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Friday, 2nd November 2012
In General Japan News,

No tie found to deaths - Encephalitis vaccine is safe, says ministry

There is no need to halt the administration of the vaccine for Japanese encephalitis, even though two children who received the jabs died this year.

This was according to a health ministry panel that examined the circumstances of the two deaths and delivered its decision on Wednesday (October 31st), stated The Japan Times.

Since approval in 2009, the newly developed vaccine has had two allegedly related deaths.

In October, a ten-year-old boy from Gifu Prefecture passed away immediately following the injection of the vaccine and a nine-year-old child died in July a week after receiving the shot of vaccine.

Japanese encephalitis is spread by mosquitoes and causes severe swelling in segments of the brain and spinal cord, bringing on symptoms such as impaired consciousness and major headaches.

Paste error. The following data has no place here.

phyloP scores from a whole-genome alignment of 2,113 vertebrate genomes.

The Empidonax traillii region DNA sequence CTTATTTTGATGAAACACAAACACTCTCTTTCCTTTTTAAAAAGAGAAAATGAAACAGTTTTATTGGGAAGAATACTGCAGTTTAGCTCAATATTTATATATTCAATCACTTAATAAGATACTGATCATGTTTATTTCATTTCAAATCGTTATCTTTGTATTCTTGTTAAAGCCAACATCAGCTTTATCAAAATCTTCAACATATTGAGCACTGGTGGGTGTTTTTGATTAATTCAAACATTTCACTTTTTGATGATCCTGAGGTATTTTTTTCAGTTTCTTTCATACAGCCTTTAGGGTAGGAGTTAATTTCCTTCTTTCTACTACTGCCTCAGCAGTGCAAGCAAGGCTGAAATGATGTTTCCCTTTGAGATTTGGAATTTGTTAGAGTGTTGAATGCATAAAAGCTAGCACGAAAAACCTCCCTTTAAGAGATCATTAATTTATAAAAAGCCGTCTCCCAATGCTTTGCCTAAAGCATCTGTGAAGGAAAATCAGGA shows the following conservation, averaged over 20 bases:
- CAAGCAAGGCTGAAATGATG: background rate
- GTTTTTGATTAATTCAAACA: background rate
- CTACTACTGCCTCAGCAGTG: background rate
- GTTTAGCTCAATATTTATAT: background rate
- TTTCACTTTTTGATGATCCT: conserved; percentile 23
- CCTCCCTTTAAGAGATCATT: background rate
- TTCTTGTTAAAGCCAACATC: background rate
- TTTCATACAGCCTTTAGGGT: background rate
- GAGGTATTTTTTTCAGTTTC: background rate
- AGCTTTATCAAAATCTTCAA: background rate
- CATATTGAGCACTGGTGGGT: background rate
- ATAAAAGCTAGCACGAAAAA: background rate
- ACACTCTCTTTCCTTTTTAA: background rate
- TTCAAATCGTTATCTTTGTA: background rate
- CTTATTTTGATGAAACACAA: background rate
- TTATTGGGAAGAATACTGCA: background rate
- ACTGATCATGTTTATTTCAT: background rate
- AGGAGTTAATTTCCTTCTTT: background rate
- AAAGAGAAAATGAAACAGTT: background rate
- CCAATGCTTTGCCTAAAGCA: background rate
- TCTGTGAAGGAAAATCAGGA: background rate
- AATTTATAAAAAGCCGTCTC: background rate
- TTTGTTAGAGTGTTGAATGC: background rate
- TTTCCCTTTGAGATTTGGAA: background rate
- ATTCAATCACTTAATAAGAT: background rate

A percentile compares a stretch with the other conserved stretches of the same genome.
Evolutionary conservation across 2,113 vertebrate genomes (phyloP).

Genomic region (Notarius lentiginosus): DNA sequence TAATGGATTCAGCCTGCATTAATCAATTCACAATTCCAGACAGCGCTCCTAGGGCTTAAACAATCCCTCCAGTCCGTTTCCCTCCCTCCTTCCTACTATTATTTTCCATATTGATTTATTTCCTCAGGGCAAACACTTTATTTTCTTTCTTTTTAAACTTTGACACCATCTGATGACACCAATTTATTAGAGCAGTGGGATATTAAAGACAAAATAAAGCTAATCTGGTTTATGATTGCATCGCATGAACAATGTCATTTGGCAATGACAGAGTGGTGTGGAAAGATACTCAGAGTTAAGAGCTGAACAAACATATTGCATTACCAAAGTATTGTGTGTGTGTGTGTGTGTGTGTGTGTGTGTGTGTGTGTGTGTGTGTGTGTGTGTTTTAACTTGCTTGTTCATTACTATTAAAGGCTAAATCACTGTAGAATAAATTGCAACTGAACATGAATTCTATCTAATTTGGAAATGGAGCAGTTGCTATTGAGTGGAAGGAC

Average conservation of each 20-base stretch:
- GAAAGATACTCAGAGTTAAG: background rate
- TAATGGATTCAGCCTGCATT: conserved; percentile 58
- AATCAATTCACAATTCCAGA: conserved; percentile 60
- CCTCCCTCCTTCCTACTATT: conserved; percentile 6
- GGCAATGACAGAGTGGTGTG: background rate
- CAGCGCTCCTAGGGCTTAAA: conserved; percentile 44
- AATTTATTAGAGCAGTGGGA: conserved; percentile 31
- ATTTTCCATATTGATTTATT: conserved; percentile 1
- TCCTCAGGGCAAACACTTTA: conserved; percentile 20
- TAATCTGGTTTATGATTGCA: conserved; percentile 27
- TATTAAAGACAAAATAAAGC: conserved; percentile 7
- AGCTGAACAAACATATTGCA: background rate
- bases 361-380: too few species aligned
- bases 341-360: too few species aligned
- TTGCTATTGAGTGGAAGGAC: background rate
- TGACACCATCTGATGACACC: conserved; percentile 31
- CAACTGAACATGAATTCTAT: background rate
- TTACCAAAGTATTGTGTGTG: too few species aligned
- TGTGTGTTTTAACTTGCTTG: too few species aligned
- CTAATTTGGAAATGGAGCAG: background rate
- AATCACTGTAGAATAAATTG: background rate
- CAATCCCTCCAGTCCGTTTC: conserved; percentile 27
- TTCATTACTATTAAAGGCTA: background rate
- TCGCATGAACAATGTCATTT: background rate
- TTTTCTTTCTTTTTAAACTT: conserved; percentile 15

The health ministry stated that the ten-year-old boy was on three different medications for the disease and two of them are known to pose a death risk when combined.

Therefore the panel concluded that the boy's death was probably caused by other factors aside from the vaccine and will continue its enquiry into the incident.

A week prior to the July death, the child suffered seizures and a fever two days after receiving the vaccination.

Officials have stated that there isn't enough evidence to link the vaccination and the fatality. They have confirmed the cause of death to be a severe case of encephalitis.

During 2002 to 2011, 57 people contracted the illness with the majority being in western Japan. The ministry has documented 11 incidents of acute disseminated encephalomyelitis, or ADEM, since 2009 when the newly developed vaccination was launched.

"There is some data showing an increase in the number of Japanese encephalitis patients in some parts of Asia, so if you plan to visit there, it's better to get a shot before leaving," said panel member and paediatrician at Fukuoka-West Rehabilitation Centre for Children, Chiaki Miyazaki, to the news provider.

Posted by Susan Ballion